Find your Goldilocks weight—not too heavy, not too light—by following these strategies

Find your Goldilocks weight—not too heavy, not too light—by following these strategies.

  • The Last Few Reps Should Always Be Hard.
  • The Exercise You're Doing Will Help Determine the Right Weight.
  • Practice Progression: Whether its strength training or cardio training, the key to progress is learning to challenge yourself. Learn to overload the muscles of your body to momentary muscle fatigue.
  • When performing cardio, experience what speeds, levels, rpms get you out of your comfort zone.

A fundamental concept of resistance training is progressive overload. For your body to develop strength, and make new gains, you need to keep your body sufficiently challenged.

The Exercise You’re Doing Will Help Determine the Right Weight

The weight you use should correspond to the strength of the muscles you’re working. For example, your glutes are more powerful than your shoulders, so you’ll want a heavier weight for squats than you will for shoulder raises.

How to Know If Your Weights Are Too Light or Too Heavy

  • A good indicator the weight you're using is too light is if you feel like you could do infinite amounts of reps without taking a break. While this may be great for your confidence, it's not going to help you build muscle and increse your strength. Common signs the weight you're lifting is too heavy are poor form and being unable to perform the designated sets and reps.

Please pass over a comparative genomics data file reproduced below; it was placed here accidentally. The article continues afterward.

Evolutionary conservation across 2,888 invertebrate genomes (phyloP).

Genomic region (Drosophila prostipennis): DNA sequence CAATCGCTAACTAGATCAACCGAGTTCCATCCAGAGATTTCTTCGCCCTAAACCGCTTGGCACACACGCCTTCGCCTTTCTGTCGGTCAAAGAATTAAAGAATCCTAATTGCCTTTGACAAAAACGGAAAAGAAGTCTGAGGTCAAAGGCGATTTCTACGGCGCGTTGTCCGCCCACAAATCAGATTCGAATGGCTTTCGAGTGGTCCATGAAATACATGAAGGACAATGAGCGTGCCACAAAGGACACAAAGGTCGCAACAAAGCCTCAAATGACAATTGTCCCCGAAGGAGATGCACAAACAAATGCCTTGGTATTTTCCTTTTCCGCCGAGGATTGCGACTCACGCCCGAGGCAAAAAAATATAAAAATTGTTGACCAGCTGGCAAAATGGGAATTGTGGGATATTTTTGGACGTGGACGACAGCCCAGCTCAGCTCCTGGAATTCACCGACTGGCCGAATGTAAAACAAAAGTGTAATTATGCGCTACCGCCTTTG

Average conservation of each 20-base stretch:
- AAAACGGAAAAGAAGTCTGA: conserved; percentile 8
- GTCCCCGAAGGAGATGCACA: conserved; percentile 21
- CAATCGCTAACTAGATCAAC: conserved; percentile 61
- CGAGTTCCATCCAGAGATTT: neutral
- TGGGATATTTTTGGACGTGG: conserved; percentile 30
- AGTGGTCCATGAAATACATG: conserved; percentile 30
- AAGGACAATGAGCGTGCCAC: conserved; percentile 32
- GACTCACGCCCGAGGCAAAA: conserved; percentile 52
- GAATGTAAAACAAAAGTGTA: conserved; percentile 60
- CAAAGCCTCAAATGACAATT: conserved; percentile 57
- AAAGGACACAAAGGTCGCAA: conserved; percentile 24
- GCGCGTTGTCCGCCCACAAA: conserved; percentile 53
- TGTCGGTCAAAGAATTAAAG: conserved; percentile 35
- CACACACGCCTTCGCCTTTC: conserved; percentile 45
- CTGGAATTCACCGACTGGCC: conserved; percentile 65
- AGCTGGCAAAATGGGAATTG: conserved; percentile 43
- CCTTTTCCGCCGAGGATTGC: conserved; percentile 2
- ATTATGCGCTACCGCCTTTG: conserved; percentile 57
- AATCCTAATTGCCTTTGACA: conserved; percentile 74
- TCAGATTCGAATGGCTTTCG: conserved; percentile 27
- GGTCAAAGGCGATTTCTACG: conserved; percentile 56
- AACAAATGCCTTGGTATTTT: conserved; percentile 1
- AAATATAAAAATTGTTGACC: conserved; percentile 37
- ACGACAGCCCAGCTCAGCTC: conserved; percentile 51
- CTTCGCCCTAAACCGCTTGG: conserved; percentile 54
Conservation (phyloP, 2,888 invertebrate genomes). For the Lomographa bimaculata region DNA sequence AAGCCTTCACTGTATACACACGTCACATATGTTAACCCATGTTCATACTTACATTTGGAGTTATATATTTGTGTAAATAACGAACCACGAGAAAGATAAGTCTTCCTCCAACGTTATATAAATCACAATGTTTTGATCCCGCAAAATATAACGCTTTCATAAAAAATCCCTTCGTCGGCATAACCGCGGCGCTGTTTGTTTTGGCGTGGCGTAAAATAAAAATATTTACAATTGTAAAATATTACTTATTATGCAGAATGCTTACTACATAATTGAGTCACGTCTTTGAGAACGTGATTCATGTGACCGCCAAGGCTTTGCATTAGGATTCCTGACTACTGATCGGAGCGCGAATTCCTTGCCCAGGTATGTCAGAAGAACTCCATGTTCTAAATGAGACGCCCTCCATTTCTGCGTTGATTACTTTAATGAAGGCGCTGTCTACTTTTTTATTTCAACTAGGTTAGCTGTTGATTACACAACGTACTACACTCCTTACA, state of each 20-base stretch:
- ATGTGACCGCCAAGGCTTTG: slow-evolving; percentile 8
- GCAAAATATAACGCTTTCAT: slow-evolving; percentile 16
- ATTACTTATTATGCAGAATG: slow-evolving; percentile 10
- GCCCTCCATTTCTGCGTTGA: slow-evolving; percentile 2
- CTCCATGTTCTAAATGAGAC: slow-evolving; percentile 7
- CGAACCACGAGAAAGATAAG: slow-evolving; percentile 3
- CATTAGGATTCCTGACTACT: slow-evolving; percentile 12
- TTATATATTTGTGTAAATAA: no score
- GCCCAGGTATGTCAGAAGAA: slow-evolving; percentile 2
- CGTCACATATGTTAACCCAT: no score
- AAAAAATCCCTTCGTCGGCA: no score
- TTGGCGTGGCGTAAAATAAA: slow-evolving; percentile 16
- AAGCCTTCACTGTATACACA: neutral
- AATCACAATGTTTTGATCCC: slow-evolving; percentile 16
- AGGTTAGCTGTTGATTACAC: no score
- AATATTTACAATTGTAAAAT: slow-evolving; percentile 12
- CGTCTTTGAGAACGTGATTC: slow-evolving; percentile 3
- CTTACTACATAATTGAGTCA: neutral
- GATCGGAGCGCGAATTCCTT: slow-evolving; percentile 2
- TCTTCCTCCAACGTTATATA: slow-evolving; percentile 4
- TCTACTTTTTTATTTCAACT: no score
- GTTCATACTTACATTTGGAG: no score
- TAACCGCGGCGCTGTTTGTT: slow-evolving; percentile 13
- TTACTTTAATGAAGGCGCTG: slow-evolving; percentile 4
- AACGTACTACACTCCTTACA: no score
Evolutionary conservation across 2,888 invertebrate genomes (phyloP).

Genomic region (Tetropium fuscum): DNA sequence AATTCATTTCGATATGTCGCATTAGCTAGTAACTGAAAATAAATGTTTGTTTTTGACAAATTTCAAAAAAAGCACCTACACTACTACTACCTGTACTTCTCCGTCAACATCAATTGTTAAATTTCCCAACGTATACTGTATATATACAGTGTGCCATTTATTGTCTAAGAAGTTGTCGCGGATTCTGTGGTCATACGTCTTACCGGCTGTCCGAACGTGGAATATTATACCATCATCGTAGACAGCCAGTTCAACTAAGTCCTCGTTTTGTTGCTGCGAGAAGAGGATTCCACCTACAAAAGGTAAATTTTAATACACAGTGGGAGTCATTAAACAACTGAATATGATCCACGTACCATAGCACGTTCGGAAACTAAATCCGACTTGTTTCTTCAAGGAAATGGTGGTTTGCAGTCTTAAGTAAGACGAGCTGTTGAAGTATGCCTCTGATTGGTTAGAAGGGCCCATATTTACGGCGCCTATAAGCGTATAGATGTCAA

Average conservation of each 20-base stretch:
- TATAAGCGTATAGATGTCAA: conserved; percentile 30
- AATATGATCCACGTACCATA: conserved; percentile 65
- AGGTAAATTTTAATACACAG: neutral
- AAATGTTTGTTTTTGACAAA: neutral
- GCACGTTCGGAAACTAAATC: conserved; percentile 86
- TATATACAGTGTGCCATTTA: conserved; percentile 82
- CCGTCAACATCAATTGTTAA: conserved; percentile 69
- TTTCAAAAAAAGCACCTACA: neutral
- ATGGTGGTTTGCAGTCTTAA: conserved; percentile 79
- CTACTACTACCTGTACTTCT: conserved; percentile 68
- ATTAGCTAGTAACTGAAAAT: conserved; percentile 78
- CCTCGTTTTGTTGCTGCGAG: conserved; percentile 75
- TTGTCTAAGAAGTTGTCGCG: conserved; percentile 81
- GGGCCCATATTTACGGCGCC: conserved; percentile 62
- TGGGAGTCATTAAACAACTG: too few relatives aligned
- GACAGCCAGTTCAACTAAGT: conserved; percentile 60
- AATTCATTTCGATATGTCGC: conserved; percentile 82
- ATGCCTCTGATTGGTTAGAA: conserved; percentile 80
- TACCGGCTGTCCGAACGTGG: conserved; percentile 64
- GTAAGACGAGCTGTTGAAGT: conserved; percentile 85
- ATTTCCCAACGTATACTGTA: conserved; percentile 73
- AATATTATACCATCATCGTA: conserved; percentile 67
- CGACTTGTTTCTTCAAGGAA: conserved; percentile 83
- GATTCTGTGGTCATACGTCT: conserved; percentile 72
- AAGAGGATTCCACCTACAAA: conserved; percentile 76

• If you easily finish all your reps and feel like you could’ve done an extra set, the weight is too light. You want to feel resistance and be challenged during those last few reps. Maybe you could’ve done one or two more reps, but no more than that. However, if you struggle to maintain proper form or can’t finish your set, the weight is too heavy.
  • It will take a little trial and error to find your sweet spot. It’s better to start light and gradually increase the resistance until it feels challenging. With a weight that’s too heavy, you risk injury or using other muscles to compensate. For example, if you’re using weights that are too heavy during a biceps curl, you may rock your hips or rely on your back muscles to bring the weights up. Both throw your form out of whack.

If you’re doing a compound, multi-joint movement such as a squat, you can typically use a heavier weight. This is because the load is distributed across multiple muscles and joints.

When you perform isolated exercises like lateral raises for example, which target smaller muscle groups, the load should be lighter since less muscles/joints are involved.